hip hop music

July 11, 2011

Armond White on the "Beats, Rhymes & Life" Documentary

Whatever you may think of Armond White's contrarian hustle as a movie critic I'll always respect him for being one of the very first to do regular & serious writing about hip-hop, back in the 80's at the City Sun (alongside Harry Allen). So I'm glad to see him writing about rap again, even if--as usual--I'm not quite sure how to take his review.

Armond White on the ATCQ Movie

Remember the movie Brown Sugar? Of course you don't. That's because its premise--the culturally unifying love of hip-hop--is not, in itself, sufficient to sustain a movie. The same problem occurs with Beats, Rhymes & Life: The Travels of A Tribe Called Quest. Director Michael Rapaport (lead actor of the interracial jungle fever movie Zebrahead) professes his generational love of hip-hop without the doc-making "skills" to explain why hip-hop transformed global attitudes toward black youth or why ATCQ personified universal hipsterism during the same era that mainstream media was lionizing grunge...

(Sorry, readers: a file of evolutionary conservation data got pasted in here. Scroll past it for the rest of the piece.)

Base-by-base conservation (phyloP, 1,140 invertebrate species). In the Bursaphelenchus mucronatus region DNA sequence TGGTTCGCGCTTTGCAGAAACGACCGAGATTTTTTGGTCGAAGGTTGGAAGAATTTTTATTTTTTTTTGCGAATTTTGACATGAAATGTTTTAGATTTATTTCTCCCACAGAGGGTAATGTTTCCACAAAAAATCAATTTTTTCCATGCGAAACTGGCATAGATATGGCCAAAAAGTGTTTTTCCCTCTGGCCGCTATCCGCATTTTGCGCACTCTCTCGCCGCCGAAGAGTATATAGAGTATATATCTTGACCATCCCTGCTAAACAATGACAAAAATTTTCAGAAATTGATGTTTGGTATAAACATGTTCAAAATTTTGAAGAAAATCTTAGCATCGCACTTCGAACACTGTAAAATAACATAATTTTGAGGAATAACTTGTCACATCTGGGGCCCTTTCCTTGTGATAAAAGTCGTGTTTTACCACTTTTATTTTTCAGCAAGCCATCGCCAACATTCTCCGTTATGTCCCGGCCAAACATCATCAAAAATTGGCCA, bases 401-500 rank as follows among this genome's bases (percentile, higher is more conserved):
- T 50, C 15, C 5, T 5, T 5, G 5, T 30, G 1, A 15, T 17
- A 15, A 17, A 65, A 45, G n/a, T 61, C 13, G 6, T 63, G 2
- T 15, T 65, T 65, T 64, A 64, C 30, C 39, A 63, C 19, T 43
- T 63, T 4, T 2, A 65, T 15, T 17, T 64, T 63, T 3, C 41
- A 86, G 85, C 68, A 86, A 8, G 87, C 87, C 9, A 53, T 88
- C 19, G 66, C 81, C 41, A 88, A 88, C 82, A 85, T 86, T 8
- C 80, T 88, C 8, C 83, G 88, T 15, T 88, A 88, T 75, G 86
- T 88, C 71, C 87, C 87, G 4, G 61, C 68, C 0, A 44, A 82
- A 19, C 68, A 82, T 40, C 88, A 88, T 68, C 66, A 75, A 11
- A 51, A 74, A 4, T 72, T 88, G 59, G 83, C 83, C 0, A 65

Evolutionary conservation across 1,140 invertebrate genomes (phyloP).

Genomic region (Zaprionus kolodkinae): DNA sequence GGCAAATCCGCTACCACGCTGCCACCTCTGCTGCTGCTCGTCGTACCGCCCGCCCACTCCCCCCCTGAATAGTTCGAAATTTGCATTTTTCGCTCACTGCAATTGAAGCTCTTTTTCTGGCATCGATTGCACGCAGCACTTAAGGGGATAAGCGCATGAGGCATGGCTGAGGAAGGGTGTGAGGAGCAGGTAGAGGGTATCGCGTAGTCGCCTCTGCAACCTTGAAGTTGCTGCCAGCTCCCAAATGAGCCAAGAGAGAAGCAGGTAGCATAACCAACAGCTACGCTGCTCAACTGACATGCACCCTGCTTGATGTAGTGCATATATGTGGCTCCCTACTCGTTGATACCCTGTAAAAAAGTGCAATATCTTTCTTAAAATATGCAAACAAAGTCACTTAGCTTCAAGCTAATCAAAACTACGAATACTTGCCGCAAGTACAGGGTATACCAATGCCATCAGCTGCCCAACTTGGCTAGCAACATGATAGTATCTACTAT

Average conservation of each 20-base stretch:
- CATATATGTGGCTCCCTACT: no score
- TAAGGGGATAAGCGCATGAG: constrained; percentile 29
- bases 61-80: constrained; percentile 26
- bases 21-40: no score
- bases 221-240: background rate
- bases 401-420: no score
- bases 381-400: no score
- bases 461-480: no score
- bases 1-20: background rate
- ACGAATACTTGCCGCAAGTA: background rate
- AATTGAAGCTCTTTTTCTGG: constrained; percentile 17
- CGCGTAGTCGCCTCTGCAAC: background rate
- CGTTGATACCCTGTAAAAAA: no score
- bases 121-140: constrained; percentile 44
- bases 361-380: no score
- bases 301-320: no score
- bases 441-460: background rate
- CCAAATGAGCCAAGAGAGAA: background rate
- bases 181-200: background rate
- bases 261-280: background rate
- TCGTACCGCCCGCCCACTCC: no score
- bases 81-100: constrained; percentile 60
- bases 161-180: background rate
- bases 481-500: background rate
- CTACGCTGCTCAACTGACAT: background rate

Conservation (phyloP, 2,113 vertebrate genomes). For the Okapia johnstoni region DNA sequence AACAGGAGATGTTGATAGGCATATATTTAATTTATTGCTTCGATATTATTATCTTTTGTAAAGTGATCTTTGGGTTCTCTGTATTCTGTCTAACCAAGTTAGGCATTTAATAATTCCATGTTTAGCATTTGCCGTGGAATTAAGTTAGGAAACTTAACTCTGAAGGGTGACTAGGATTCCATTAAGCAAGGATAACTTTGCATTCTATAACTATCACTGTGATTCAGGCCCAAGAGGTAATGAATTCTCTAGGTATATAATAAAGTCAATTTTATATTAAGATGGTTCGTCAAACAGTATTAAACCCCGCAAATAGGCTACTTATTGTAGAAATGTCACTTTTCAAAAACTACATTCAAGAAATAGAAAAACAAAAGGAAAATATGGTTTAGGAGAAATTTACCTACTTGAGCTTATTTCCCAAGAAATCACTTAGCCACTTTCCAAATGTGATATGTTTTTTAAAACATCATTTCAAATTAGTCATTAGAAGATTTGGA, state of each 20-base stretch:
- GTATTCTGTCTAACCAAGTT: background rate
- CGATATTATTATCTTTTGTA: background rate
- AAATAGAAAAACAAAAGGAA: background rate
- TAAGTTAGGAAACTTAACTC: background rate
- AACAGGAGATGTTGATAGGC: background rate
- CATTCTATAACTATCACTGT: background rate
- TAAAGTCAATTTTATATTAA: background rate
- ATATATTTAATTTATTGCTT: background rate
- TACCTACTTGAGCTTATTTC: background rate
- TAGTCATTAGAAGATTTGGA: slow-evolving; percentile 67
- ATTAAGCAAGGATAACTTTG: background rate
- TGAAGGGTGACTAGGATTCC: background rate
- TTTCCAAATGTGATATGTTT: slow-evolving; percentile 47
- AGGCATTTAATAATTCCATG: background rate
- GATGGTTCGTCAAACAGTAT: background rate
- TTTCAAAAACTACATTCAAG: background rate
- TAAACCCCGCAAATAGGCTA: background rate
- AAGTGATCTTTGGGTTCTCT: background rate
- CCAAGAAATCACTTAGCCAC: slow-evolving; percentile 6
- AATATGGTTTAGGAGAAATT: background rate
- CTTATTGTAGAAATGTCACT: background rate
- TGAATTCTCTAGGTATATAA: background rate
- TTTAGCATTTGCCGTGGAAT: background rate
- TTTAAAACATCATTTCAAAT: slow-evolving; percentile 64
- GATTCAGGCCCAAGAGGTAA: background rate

...Unable to explore psychology, personality or aesthetics, Rapaport has no story to tell. Anvil: The Story of Anvil is the great document about the unifying love of pop music, Metallica: Some Kind of Monster had moments of stark, clear conflict. But Beats, Rhymes & Life is hardly more than a video scrapbook--one with uneven lighting and amateurishly blurry camerawork. Fatally, no unifying structure means it lacks a beat, rhyme and life. Best to revisit ATCQ's several inventive music videos (especially Scenario and Electric Relaxation), the finest documents of a movement... [full review here]

Posted by jsmooth995 at July 11, 2011 5:49 AM

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